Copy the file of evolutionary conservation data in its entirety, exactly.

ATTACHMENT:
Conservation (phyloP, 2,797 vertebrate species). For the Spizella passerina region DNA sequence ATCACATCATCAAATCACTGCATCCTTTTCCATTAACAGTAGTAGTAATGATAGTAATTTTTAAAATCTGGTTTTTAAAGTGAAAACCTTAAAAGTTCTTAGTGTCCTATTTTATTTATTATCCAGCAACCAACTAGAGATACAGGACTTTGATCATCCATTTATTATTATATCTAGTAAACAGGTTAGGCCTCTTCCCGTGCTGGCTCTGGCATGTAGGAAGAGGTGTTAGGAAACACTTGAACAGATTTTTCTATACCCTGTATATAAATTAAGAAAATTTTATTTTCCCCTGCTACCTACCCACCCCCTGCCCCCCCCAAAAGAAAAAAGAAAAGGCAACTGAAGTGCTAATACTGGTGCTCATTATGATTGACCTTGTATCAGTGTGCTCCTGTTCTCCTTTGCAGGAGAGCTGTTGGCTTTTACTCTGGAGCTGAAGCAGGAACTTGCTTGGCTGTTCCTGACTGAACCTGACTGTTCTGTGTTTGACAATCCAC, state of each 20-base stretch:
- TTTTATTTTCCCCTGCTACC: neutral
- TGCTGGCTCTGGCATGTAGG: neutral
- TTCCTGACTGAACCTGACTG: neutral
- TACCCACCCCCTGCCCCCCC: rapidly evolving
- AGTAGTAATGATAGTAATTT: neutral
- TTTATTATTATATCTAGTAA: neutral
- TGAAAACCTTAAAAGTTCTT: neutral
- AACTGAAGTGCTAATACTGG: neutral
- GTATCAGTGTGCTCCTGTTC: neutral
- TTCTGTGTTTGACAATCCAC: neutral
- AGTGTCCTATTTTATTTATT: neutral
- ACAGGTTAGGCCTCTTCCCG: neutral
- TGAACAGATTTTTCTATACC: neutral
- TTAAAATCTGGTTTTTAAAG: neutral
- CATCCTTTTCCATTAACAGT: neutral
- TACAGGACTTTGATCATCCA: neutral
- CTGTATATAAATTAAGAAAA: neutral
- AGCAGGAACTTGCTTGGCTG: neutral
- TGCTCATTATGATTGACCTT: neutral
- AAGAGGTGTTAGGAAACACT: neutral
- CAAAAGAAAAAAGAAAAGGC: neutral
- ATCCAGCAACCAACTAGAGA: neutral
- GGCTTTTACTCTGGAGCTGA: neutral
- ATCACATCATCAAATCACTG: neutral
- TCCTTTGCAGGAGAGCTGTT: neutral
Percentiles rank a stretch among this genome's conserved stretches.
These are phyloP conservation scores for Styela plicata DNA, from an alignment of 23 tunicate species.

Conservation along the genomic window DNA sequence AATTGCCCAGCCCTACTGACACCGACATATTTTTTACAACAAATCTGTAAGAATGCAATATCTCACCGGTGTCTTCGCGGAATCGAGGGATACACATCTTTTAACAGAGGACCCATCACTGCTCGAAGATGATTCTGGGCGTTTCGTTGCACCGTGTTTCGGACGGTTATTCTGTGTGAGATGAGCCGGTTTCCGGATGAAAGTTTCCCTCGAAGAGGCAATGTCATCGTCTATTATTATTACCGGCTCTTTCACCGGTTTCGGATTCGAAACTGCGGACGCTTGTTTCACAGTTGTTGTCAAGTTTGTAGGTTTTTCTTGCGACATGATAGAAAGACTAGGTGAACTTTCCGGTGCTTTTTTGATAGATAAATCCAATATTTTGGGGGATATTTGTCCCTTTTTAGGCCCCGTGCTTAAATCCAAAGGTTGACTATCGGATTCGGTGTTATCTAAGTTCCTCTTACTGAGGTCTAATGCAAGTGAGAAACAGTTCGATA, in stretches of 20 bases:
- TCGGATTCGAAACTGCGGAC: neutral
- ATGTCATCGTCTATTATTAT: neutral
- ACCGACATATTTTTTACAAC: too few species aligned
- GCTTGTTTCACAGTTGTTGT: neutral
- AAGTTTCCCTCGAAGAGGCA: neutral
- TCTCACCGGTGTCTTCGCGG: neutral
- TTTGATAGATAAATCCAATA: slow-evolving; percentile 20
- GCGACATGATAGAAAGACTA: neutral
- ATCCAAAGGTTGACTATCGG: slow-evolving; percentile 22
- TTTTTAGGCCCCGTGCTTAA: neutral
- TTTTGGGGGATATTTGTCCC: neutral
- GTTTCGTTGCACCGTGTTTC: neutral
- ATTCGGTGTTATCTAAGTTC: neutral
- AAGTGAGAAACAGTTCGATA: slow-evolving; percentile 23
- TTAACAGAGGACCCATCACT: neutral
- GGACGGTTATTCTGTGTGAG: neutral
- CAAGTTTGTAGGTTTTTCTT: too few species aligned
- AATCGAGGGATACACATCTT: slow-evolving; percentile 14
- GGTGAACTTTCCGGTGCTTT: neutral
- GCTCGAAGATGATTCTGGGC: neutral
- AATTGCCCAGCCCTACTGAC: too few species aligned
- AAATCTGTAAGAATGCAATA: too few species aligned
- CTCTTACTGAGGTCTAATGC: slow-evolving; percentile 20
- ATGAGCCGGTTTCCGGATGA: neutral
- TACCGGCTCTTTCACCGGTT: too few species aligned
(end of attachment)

Conservation (phyloP, 2,797 vertebrate species). For the Spizella passerina region DNA sequence ATCACATCATCAAATCACTGCATCCTTTTCCATTAACAGTAGTAGTAATGATAGTAATTTTTAAAATCTGGTTTTTAAAGTGAAAACCTTAAAAGTTCTTAGTGTCCTATTTTATTTATTATCCAGCAACCAACTAGAGATACAGGACTTTGATCATCCATTTATTATTATATCTAGTAAACAGGTTAGGCCTCTTCCCGTGCTGGCTCTGGCATGTAGGAAGAGGTGTTAGGAAACACTTGAACAGATTTTTCTATACCCTGTATATAAATTAAGAAAATTTTATTTTCCCCTGCTACCTACCCACCCCCTGCCCCCCCCAAAAGAAAAAAGAAAAGGCAACTGAAGTGCTAATACTGGTGCTCATTATGATTGACCTTGTATCAGTGTGCTCCTGTTCTCCTTTGCAGGAGAGCTGTTGGCTTTTACTCTGGAGCTGAAGCAGGAACTTGCTTGGCTGTTCCTGACTGAACCTGACTGTTCTGTGTTTGACAATCCAC, state of each 20-base stretch:
- TTTTATTTTCCCCTGCTACC: neutral
- TGCTGGCTCTGGCATGTAGG: neutral
- TTCCTGACTGAACCTGACTG: neutral
- TACCCACCCCCTGCCCCCCC: rapidly evolving
- AGTAGTAATGATAGTAATTT: neutral
- TTTATTATTATATCTAGTAA: neutral
- TGAAAACCTTAAAAGTTCTT: neutral
- AACTGAAGTGCTAATACTGG: neutral
- GTATCAGTGTGCTCCTGTTC: neutral
- TTCTGTGTTTGACAATCCAC: neutral
- AGTGTCCTATTTTATTTATT: neutral
- ACAGGTTAGGCCTCTTCCCG: neutral
- TGAACAGATTTTTCTATACC: neutral
- TTAAAATCTGGTTTTTAAAG: neutral
- CATCCTTTTCCATTAACAGT: neutral
- TACAGGACTTTGATCATCCA: neutral
- CTGTATATAAATTAAGAAAA: neutral
- AGCAGGAACTTGCTTGGCTG: neutral
- TGCTCATTATGATTGACCTT: neutral
- AAGAGGTGTTAGGAAACACT: neutral
- CAAAAGAAAAAAGAAAAGGC: neutral
- ATCCAGCAACCAACTAGAGA: neutral
- GGCTTTTACTCTGGAGCTGA: neutral
- ATCACATCATCAAATCACTG: neutral
- TCCTTTGCAGGAGAGCTGTT: neutral
Percentiles rank a stretch among this genome's conserved stretches.
These are phyloP conservation scores for Styela plicata DNA, from an alignment of 23 tunicate species.

Conservation along the genomic window DNA sequence AATTGCCCAGCCCTACTGACACCGACATATTTTTTACAACAAATCTGTAAGAATGCAATATCTCACCGGTGTCTTCGCGGAATCGAGGGATACACATCTTTTAACAGAGGACCCATCACTGCTCGAAGATGATTCTGGGCGTTTCGTTGCACCGTGTTTCGGACGGTTATTCTGTGTGAGATGAGCCGGTTTCCGGATGAAAGTTTCCCTCGAAGAGGCAATGTCATCGTCTATTATTATTACCGGCTCTTTCACCGGTTTCGGATTCGAAACTGCGGACGCTTGTTTCACAGTTGTTGTCAAGTTTGTAGGTTTTTCTTGCGACATGATAGAAAGACTAGGTGAACTTTCCGGTGCTTTTTTGATAGATAAATCCAATATTTTGGGGGATATTTGTCCCTTTTTAGGCCCCGTGCTTAAATCCAAAGGTTGACTATCGGATTCGGTGTTATCTAAGTTCCTCTTACTGAGGTCTAATGCAAGTGAGAAACAGTTCGATA, in stretches of 20 bases:
- TCGGATTCGAAACTGCGGAC: neutral
- ATGTCATCGTCTATTATTAT: neutral
- ACCGACATATTTTTTACAAC: too few species aligned
- GCTTGTTTCACAGTTGTTGT: neutral
- AAGTTTCCCTCGAAGAGGCA: neutral
- TCTCACCGGTGTCTTCGCGG: neutral
- TTTGATAGATAAATCCAATA: slow-evolving; percentile 20
- GCGACATGATAGAAAGACTA: neutral
- ATCCAAAGGTTGACTATCGG: slow-evolving; percentile 22
- TTTTTAGGCCCCGTGCTTAA: neutral
- TTTTGGGGGATATTTGTCCC: neutral
- GTTTCGTTGCACCGTGTTTC: neutral
- ATTCGGTGTTATCTAAGTTC: neutral
- AAGTGAGAAACAGTTCGATA: slow-evolving; percentile 23
- TTAACAGAGGACCCATCACT: neutral
- GGACGGTTATTCTGTGTGAG: neutral
- CAAGTTTGTAGGTTTTTCTT: too few species aligned
- AATCGAGGGATACACATCTT: slow-evolving; percentile 14
- GGTGAACTTTCCGGTGCTTT: neutral
- GCTCGAAGATGATTCTGGGC: neutral
- AATTGCCCAGCCCTACTGAC: too few species aligned
- AAATCTGTAAGAATGCAATA: too few species aligned
- CTCTTACTGAGGTCTAATGC: slow-evolving; percentile 20
- ATGAGCCGGTTTCCGGATGA: neutral
- TACCGGCTCTTTCACCGGTT: too few species aligned